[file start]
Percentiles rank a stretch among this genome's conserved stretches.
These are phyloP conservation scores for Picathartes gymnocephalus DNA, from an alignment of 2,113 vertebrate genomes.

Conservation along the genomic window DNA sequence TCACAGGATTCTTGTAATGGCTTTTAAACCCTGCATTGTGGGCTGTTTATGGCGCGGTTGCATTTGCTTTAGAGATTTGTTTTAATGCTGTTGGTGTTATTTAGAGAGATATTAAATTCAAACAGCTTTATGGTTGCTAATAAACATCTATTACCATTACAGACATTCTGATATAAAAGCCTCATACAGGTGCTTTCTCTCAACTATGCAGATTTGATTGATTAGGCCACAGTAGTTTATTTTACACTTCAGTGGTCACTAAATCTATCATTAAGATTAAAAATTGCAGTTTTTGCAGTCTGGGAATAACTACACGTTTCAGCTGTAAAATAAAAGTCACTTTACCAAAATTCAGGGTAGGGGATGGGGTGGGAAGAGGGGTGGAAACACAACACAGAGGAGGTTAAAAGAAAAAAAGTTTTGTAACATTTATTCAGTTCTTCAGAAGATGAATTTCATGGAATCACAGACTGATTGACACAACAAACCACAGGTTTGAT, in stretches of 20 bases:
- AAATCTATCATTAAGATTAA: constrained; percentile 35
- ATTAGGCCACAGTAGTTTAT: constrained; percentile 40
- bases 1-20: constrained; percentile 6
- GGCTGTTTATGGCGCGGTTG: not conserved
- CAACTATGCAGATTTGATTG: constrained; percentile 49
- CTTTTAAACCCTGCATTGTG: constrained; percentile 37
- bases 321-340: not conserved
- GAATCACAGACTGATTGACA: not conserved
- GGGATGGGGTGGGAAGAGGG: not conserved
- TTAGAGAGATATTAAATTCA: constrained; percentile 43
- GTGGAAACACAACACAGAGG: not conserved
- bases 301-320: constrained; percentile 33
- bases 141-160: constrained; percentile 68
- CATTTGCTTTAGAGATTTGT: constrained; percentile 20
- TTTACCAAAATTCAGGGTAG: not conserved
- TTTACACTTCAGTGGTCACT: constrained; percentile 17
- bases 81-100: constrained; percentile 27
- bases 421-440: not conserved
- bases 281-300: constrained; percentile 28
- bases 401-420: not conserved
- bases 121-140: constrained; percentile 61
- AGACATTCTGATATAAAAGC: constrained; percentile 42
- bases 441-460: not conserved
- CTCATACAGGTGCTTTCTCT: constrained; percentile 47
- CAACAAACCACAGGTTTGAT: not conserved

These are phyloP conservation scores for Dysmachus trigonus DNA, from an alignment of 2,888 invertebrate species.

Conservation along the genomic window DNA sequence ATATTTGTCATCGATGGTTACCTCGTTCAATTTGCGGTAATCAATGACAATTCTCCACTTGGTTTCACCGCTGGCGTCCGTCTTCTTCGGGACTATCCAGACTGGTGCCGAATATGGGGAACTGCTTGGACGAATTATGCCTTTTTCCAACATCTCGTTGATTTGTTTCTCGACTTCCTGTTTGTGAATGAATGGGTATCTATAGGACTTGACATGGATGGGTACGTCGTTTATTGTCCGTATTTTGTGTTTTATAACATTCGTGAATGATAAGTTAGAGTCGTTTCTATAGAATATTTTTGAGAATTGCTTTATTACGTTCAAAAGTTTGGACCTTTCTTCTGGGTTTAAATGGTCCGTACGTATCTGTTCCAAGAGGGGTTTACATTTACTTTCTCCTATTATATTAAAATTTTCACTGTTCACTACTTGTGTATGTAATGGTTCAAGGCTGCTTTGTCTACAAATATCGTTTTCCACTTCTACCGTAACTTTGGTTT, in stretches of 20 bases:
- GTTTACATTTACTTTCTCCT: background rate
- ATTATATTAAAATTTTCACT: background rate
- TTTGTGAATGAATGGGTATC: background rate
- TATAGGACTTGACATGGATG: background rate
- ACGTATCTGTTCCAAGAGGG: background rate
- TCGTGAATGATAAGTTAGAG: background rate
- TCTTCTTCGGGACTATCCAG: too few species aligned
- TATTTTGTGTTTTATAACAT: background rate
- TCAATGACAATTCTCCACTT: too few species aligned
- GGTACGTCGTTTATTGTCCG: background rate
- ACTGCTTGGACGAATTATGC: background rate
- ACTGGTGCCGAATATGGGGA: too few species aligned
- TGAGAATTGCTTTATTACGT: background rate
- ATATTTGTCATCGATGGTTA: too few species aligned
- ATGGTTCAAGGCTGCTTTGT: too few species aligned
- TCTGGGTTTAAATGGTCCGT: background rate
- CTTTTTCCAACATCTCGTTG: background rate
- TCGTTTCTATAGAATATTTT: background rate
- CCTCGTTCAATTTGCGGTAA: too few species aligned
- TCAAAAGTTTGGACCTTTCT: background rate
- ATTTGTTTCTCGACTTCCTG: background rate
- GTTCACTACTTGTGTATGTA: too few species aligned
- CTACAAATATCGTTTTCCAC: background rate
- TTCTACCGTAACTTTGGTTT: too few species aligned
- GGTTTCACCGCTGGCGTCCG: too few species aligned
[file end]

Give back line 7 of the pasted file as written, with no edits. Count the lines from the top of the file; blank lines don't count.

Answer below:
- GGCTGTTTATGGCGCGGTTG: not conserved